Robin Thicke Autographs Commemorative Photo of Racy VMAs Performance With Miley Cyrus: Pictures
One for the scrapbooks? Robin Thicke just can't escape his provocative performance with Miley Cyrus at the MTV Video Music Awards. The "Blurred Lines" singer, 36, was in Paris, France, on Tuesday, Oct. 15, when a male fan approached him for an autograph. The memento he wanted signed? A commemorative photo of Thicke onstage at the VMAs, with a nude-latex-clad Cyrus, 20, bent over suggestively in front of him, her derriere pointed straight at the camera.
The married star -- his wife is Baggage Claim actress Paula Patton -- gamely obliged the autograph seeker, leaving his swift John Hancock in gold on the racy picture, which the fan proudly showed off to photographers.
Credit: Marc Piasecki/FilmMagic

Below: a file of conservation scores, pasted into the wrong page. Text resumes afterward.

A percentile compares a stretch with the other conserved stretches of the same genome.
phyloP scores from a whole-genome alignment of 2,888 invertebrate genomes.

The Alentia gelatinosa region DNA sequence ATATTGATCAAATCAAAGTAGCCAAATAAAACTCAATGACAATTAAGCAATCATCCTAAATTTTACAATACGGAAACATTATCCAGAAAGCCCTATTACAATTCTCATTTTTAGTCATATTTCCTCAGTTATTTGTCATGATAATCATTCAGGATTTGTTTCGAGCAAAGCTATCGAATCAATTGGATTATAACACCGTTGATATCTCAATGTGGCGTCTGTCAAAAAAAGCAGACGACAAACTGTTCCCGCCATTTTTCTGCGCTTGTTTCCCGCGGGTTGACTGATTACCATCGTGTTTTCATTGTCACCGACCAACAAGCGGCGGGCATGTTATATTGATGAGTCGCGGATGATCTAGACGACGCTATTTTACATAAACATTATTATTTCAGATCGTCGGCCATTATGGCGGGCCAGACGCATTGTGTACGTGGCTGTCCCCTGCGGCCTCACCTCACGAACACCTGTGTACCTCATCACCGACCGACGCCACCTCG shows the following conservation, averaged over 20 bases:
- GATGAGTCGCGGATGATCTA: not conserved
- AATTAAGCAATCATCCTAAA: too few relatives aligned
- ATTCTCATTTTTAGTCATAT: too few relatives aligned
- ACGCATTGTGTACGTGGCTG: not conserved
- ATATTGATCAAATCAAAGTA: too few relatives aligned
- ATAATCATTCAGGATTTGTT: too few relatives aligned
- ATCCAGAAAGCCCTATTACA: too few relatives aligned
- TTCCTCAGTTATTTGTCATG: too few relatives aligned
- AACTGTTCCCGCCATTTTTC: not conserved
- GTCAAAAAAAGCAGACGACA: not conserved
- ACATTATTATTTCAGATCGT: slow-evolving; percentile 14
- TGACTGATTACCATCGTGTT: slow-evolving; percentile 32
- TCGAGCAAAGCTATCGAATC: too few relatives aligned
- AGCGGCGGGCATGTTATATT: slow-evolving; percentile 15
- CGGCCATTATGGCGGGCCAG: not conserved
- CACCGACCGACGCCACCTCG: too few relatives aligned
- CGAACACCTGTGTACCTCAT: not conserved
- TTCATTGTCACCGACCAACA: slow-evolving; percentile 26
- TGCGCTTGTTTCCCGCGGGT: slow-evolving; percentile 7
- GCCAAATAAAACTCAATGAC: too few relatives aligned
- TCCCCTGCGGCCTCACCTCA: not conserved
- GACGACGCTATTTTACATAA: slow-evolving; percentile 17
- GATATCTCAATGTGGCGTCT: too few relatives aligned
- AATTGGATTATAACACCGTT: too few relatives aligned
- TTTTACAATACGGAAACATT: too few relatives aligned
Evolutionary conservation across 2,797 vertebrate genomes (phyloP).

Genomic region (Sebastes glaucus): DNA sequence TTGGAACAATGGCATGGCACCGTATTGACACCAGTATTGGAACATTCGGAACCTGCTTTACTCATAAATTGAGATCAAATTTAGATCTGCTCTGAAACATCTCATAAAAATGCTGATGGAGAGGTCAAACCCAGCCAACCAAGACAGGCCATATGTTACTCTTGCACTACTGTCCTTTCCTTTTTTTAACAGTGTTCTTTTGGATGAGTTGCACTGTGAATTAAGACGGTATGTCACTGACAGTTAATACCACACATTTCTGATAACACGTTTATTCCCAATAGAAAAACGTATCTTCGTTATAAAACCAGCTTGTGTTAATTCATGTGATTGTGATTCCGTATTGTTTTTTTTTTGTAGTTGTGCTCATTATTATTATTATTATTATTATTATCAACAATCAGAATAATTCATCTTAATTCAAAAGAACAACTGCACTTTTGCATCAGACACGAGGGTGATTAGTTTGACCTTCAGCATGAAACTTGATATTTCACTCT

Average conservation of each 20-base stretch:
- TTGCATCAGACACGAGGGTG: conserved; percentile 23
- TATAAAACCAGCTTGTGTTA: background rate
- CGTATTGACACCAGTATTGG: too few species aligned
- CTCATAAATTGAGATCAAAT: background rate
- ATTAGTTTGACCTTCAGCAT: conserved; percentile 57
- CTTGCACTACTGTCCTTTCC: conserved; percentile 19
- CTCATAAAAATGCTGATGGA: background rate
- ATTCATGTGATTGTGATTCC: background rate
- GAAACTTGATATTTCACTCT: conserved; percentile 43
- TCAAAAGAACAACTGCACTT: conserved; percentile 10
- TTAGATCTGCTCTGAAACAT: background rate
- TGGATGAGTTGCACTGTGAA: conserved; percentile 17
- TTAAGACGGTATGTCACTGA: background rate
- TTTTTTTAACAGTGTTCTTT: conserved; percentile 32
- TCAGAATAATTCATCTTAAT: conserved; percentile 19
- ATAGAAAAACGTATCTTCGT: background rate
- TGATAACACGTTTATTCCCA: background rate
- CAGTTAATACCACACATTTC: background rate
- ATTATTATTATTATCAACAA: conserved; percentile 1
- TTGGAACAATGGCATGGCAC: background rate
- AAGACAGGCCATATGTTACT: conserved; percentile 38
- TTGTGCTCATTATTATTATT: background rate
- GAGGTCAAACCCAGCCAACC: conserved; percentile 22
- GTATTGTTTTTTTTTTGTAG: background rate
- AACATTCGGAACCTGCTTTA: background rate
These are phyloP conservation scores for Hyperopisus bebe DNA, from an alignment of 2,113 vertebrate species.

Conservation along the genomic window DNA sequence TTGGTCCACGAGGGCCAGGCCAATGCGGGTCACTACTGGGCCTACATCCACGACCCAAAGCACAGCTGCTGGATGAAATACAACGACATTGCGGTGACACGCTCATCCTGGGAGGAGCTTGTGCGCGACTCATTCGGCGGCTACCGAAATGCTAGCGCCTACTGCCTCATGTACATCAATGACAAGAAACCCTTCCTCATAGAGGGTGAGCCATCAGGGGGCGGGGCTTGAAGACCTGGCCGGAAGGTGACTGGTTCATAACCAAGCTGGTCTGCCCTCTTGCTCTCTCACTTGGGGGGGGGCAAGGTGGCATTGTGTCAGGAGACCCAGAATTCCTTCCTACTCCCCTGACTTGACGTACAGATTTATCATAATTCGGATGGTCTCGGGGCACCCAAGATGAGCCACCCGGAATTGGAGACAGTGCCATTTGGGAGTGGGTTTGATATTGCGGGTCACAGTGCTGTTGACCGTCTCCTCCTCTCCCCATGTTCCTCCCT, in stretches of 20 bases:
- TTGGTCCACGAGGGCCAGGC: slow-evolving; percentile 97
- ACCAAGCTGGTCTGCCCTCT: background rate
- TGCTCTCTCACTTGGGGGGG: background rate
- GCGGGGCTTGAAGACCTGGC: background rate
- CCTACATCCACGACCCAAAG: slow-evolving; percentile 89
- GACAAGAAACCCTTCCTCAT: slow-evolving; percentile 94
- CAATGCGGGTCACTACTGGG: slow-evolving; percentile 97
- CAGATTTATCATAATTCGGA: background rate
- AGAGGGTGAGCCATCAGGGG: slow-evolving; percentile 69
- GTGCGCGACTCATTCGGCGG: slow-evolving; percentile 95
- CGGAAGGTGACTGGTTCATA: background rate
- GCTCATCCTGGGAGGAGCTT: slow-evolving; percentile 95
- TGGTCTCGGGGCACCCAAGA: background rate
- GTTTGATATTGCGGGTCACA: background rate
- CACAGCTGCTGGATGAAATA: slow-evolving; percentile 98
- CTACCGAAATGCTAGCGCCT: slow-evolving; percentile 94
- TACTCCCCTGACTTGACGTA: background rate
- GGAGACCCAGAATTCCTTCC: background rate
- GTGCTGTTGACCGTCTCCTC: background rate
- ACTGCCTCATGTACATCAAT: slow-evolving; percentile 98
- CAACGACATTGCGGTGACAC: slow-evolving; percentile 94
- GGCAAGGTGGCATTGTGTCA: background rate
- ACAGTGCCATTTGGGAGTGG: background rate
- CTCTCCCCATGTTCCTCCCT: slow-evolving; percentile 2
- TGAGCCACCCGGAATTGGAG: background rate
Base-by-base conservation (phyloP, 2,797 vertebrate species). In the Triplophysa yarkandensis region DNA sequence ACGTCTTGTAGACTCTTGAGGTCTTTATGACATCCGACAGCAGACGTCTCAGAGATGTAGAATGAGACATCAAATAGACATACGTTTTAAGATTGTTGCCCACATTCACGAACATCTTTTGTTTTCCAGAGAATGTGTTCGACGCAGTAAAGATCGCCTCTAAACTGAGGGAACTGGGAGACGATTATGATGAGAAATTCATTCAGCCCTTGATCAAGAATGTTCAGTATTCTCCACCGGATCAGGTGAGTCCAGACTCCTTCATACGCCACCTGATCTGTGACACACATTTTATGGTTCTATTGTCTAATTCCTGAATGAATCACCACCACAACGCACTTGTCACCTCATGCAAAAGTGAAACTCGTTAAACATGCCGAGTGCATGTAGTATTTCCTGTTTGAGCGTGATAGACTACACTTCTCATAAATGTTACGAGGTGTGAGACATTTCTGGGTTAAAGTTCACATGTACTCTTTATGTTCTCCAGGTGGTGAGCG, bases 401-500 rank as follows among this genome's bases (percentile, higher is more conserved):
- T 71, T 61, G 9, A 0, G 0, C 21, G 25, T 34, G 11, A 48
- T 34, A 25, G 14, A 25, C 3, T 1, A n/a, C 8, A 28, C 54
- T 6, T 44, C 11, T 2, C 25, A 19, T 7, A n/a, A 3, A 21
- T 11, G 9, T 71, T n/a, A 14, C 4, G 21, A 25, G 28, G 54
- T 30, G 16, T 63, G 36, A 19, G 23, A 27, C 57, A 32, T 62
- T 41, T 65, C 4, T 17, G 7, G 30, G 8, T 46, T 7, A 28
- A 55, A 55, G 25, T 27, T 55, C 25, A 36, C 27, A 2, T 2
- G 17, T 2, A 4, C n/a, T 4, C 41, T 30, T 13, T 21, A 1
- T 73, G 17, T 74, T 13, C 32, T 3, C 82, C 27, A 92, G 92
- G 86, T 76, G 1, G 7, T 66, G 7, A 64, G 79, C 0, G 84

Thicke's hyper-sexual duet with Cyrus is almost two months old at this point, but it's still very much in the news. Both singers are asked about the performance, and the controversy it sparked, in almost every interview.
Speaking about the collaboration with Oprah Winfrey recently, Thicke said the resulting uproar was "funny" and "silly."
"I was onstage, [so] I didn't see it," he said of the performance, which featured the former Hannah Montana star grinding against Thicke's crotch and touching herself with a foam finger. "So to me, I'm walking out toward Miley, I'm not thinking sex, I'm thinking fun...I'm singing my butt off. I'm singing and I'm looking at the sky and I'm singing and I'm not really paying attention to all that. That's on her."
"People ask me if I twerk, and I'm like, 'Listen, I'm the twerkee.' I don't twerk," he explained. "I'm just twerked upon."
Beyond that, he told Vanity Fair, the twerking was just in good fun. "I spent my whole career playing it safe, being a gentleman, never doing anything controversial," he said in the November issue of the magazine. "They told me [beforehand] that Miley's going to take her clothes off and dance around and she might bend over...I just said, 'I don't care, let's entertain the people.'"